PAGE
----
At nahm at the Metropolitan Hotel Bangkok, this is totally an option (but of course, so is the classic mango sticky rice). Deny the temptation of the sticky rice! You're at the Bangkok branch of London's famous Michelin 3-starred nahm by Chef David Thompson, so you're already living a little dangerously.
Let's talk about hotel mark-ups for a moment. Everyone knows that dining at a hotel restaurant costs a premium, but with it you (hopefully) get more attentive service, convenience and superior presentation. In a country where goods and food are generally extremely cheap by western standards, the mark-up at hotels can be glaring.
Take, for instance, a simple order of coconut milk in Bangkok, Thailand. We refer to the water inside of a coconut, sold in Thailand still inside a freshly sliced-open coconut. This week we've sipped it in several places, including a street market, a local restaurant, and the Colonnade restaurant at The Sukhothai Hotel.
Above you see the pristine coconut served at The Sukhothai. We paid 250 THB ($8.25) for it. Below is a different story.
The prices are going as simple as the decor
The political unrest in Thailand may have stabilized, but bookings must still be down because the Metropolitan Bangkok is reaching out to people to come back out there with special rates.
The Good Morning Bangkok package gets you bed and breakfast, a daily fruit plate and free access to the gym, pool and yoga classes. So far, so blah – until you realize it’s going for $130 (£86) a night, and rooms used to start at $260 (£173).
It’s valid till the end of the year, and if you wait till after September, you’ll have the added bonus of Nahm restaurant opening up (it’s currently at sister hotel The Halkin in London).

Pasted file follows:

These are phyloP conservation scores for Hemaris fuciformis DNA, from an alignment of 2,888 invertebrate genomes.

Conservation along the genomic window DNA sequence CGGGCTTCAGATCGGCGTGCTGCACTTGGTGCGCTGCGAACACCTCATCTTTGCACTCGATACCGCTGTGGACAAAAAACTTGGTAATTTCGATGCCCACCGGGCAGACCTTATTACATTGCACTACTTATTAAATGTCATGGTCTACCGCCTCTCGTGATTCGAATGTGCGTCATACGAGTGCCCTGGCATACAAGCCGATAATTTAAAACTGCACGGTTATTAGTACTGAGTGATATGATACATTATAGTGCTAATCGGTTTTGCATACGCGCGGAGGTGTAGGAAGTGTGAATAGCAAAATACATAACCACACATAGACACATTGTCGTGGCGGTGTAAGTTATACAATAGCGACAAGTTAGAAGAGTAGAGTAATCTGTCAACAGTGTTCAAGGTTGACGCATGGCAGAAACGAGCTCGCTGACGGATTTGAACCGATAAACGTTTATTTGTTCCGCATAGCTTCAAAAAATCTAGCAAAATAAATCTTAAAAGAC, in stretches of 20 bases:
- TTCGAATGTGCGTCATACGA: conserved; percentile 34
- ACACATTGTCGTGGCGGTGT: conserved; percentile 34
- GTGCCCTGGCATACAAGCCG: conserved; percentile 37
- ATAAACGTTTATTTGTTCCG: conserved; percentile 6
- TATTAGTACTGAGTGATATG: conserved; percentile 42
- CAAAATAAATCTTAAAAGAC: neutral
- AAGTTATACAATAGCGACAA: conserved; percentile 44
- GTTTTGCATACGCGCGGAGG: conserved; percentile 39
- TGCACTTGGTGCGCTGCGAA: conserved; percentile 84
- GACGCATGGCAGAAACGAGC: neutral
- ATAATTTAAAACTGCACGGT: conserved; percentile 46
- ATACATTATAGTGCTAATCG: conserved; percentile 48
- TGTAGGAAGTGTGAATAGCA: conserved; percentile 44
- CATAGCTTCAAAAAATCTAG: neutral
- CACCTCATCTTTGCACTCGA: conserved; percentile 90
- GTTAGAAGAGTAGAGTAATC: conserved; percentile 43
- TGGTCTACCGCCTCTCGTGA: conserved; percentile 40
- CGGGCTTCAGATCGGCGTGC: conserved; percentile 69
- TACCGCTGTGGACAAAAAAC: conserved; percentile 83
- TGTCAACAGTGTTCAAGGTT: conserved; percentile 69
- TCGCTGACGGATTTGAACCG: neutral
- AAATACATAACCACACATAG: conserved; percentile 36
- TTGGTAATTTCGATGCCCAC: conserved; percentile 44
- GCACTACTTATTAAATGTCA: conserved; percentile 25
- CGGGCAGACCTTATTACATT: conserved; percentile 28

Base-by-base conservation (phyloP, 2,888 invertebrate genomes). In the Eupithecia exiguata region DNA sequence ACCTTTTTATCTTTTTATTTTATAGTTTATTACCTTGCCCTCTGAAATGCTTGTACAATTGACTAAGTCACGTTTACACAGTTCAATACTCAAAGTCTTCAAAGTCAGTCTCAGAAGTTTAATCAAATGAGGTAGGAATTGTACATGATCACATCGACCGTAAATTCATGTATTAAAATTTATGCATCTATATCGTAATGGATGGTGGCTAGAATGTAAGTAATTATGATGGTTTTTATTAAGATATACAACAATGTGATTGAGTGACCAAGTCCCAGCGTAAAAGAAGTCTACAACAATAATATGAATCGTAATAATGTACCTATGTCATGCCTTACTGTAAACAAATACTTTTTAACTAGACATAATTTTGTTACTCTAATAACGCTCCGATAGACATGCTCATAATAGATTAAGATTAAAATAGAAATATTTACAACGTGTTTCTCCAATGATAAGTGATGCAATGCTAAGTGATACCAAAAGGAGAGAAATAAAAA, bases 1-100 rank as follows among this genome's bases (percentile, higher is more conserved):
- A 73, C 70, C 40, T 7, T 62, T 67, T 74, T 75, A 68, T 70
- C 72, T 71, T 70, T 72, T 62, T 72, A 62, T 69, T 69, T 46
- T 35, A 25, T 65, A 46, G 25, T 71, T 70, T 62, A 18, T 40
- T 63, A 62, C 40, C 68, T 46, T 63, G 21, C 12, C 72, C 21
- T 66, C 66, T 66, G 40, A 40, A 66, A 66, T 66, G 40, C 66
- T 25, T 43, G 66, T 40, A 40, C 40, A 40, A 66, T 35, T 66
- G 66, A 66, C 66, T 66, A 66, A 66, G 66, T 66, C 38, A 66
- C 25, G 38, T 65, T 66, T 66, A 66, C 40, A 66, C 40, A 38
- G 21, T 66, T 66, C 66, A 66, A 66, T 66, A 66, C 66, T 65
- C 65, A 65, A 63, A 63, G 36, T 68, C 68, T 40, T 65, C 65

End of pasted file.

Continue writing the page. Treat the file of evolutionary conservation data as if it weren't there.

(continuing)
The view from the Banyan Tree Bangkok. Wouldn’t be a trial to work out our karma there.
Karma. We like ours good, and sometimes we wonder how ours is doing when we fritter away money on nice hotel stays.
But what do we know? Very little, by the looks of it. Because it turns out that booking a posh hotel can give you good karma.
Stay two nights at a Banyan Tree or Angsana hotel, and they’ll hand you back a resort credit that’s the same price as a night’s stay. For real. Up to $1,860 worth of credit, that you can use for food,
souvenirs important purchases and, most crucially, spa treatments. It’s called Karma. We repeat, for real.
You may not impress the water cooler co-workers much these days with tales of running a plain old marathon, but how about running a "vertical marathon" up a high-rise hotel's steps--in Bangkok, Thailand?
The swanky Banyan Tree Bangkok is kicking off its annual vertical marathon on September 10, with runners vaulting up 1,093 steps to the helipad on the roof. Best of all, this won't require six months of training and hours of your time on race day: the record-holder did the whole thing in 6 minutes and 29 seconds. All proceeds go to a children's AID charity, and last year's event raised over 10 grand.
You can enter the race for only $9, but you need a good night's sleep right? The hotel is offering a Vertical Marathon package that is $175 a night, including breakfast, marathon registration, a t-shirt, and 20% off at the spa---for that leg massage afterwards. You also get 20% off at the restaurants, including the aptly-named Vertigo on the roof, with a 360-degree view of the city. Have a sunset dinner and brag about how you ran up there from the ground level just that morning...